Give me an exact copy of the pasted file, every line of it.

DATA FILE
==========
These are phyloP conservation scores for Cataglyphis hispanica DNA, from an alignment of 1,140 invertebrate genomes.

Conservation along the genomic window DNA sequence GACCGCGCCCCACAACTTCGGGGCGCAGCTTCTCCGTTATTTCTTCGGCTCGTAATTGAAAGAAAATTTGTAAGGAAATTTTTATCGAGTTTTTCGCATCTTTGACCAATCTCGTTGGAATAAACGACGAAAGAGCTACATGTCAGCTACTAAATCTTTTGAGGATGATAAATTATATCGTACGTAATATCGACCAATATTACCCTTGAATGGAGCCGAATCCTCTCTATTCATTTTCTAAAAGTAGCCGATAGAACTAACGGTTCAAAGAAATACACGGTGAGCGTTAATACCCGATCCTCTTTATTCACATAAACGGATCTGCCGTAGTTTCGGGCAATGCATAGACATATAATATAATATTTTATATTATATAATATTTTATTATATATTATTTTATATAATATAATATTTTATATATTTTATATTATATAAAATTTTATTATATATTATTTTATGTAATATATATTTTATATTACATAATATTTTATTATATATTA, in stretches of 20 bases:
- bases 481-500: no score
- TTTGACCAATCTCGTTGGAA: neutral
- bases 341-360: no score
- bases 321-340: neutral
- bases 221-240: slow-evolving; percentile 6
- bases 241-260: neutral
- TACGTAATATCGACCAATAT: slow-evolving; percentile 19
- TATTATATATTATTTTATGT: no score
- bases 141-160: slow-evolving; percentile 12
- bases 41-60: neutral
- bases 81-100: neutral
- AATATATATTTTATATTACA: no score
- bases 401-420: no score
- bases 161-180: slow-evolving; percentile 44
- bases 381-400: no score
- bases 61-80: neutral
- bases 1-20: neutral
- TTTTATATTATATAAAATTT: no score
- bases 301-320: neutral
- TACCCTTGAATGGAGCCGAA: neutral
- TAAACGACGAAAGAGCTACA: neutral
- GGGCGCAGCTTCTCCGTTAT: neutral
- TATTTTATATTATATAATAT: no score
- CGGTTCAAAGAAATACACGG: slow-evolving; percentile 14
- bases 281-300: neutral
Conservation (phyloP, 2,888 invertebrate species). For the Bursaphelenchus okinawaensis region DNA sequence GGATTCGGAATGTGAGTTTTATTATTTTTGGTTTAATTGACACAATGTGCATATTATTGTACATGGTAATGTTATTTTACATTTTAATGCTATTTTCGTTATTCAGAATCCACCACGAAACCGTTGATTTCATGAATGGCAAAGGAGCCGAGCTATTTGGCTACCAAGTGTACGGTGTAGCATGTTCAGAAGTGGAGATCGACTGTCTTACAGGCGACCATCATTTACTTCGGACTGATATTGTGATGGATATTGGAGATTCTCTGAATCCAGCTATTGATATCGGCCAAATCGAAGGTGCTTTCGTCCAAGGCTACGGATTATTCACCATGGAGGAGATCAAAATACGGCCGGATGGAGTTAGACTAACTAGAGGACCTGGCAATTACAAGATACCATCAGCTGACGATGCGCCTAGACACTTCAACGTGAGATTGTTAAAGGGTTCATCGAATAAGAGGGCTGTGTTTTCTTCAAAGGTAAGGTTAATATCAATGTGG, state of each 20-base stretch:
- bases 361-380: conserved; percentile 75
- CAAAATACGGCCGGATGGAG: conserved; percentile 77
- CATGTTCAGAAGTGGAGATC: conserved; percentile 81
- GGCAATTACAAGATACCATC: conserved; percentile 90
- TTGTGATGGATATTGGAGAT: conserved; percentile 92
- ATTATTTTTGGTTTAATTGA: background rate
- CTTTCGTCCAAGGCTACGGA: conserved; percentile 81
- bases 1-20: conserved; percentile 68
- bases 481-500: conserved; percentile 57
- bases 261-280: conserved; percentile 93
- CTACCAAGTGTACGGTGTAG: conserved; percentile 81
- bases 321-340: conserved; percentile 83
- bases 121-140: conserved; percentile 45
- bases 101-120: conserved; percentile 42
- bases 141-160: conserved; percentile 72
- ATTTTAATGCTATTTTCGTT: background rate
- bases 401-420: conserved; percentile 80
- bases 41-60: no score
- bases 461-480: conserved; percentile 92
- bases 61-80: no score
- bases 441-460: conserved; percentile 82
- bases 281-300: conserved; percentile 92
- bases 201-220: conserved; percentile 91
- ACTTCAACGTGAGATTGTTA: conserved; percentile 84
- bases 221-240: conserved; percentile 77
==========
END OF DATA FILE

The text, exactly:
These are phyloP conservation scores for Cataglyphis hispanica DNA, from an alignment of 1,140 invertebrate genomes.

Conservation along the genomic window DNA sequence GACCGCGCCCCACAACTTCGGGGCGCAGCTTCTCCGTTATTTCTTCGGCTCGTAATTGAAAGAAAATTTGTAAGGAAATTTTTATCGAGTTTTTCGCATCTTTGACCAATCTCGTTGGAATAAACGACGAAAGAGCTACATGTCAGCTACTAAATCTTTTGAGGATGATAAATTATATCGTACGTAATATCGACCAATATTACCCTTGAATGGAGCCGAATCCTCTCTATTCATTTTCTAAAAGTAGCCGATAGAACTAACGGTTCAAAGAAATACACGGTGAGCGTTAATACCCGATCCTCTTTATTCACATAAACGGATCTGCCGTAGTTTCGGGCAATGCATAGACATATAATATAATATTTTATATTATATAATATTTTATTATATATTATTTTATATAATATAATATTTTATATATTTTATATTATATAAAATTTTATTATATATTATTTTATGTAATATATATTTTATATTACATAATATTTTATTATATATTA, in stretches of 20 bases:
- bases 481-500: no score
- TTTGACCAATCTCGTTGGAA: neutral
- bases 341-360: no score
- bases 321-340: neutral
- bases 221-240: slow-evolving; percentile 6
- bases 241-260: neutral
- TACGTAATATCGACCAATAT: slow-evolving; percentile 19
- TATTATATATTATTTTATGT: no score
- bases 141-160: slow-evolving; percentile 12
- bases 41-60: neutral
- bases 81-100: neutral
- AATATATATTTTATATTACA: no score
- bases 401-420: no score
- bases 161-180: slow-evolving; percentile 44
- bases 381-400: no score
- bases 61-80: neutral
- bases 1-20: neutral
- TTTTATATTATATAAAATTT: no score
- bases 301-320: neutral
- TACCCTTGAATGGAGCCGAA: neutral
- TAAACGACGAAAGAGCTACA: neutral
- GGGCGCAGCTTCTCCGTTAT: neutral
- TATTTTATATTATATAATAT: no score
- CGGTTCAAAGAAATACACGG: slow-evolving; percentile 14
- bases 281-300: neutral
Conservation (phyloP, 2,888 invertebrate species). For the Bursaphelenchus okinawaensis region DNA sequence GGATTCGGAATGTGAGTTTTATTATTTTTGGTTTAATTGACACAATGTGCATATTATTGTACATGGTAATGTTATTTTACATTTTAATGCTATTTTCGTTATTCAGAATCCACCACGAAACCGTTGATTTCATGAATGGCAAAGGAGCCGAGCTATTTGGCTACCAAGTGTACGGTGTAGCATGTTCAGAAGTGGAGATCGACTGTCTTACAGGCGACCATCATTTACTTCGGACTGATATTGTGATGGATATTGGAGATTCTCTGAATCCAGCTATTGATATCGGCCAAATCGAAGGTGCTTTCGTCCAAGGCTACGGATTATTCACCATGGAGGAGATCAAAATACGGCCGGATGGAGTTAGACTAACTAGAGGACCTGGCAATTACAAGATACCATCAGCTGACGATGCGCCTAGACACTTCAACGTGAGATTGTTAAAGGGTTCATCGAATAAGAGGGCTGTGTTTTCTTCAAAGGTAAGGTTAATATCAATGTGG, state of each 20-base stretch:
- bases 361-380: conserved; percentile 75
- CAAAATACGGCCGGATGGAG: conserved; percentile 77
- CATGTTCAGAAGTGGAGATC: conserved; percentile 81
- GGCAATTACAAGATACCATC: conserved; percentile 90
- TTGTGATGGATATTGGAGAT: conserved; percentile 92
- ATTATTTTTGGTTTAATTGA: background rate
- CTTTCGTCCAAGGCTACGGA: conserved; percentile 81
- bases 1-20: conserved; percentile 68
- bases 481-500: conserved; percentile 57
- bases 261-280: conserved; percentile 93
- CTACCAAGTGTACGGTGTAG: conserved; percentile 81
- bases 321-340: conserved; percentile 83
- bases 121-140: conserved; percentile 45
- bases 101-120: conserved; percentile 42
- bases 141-160: conserved; percentile 72
- ATTTTAATGCTATTTTCGTT: background rate
- bases 401-420: conserved; percentile 80
- bases 41-60: no score
- bases 461-480: conserved; percentile 92
- bases 61-80: no score
- bases 441-460: conserved; percentile 82
- bases 281-300: conserved; percentile 92
- bases 201-220: conserved; percentile 91
- ACTTCAACGTGAGATTGTTA: conserved; percentile 84
- bases 221-240: conserved; percentile 77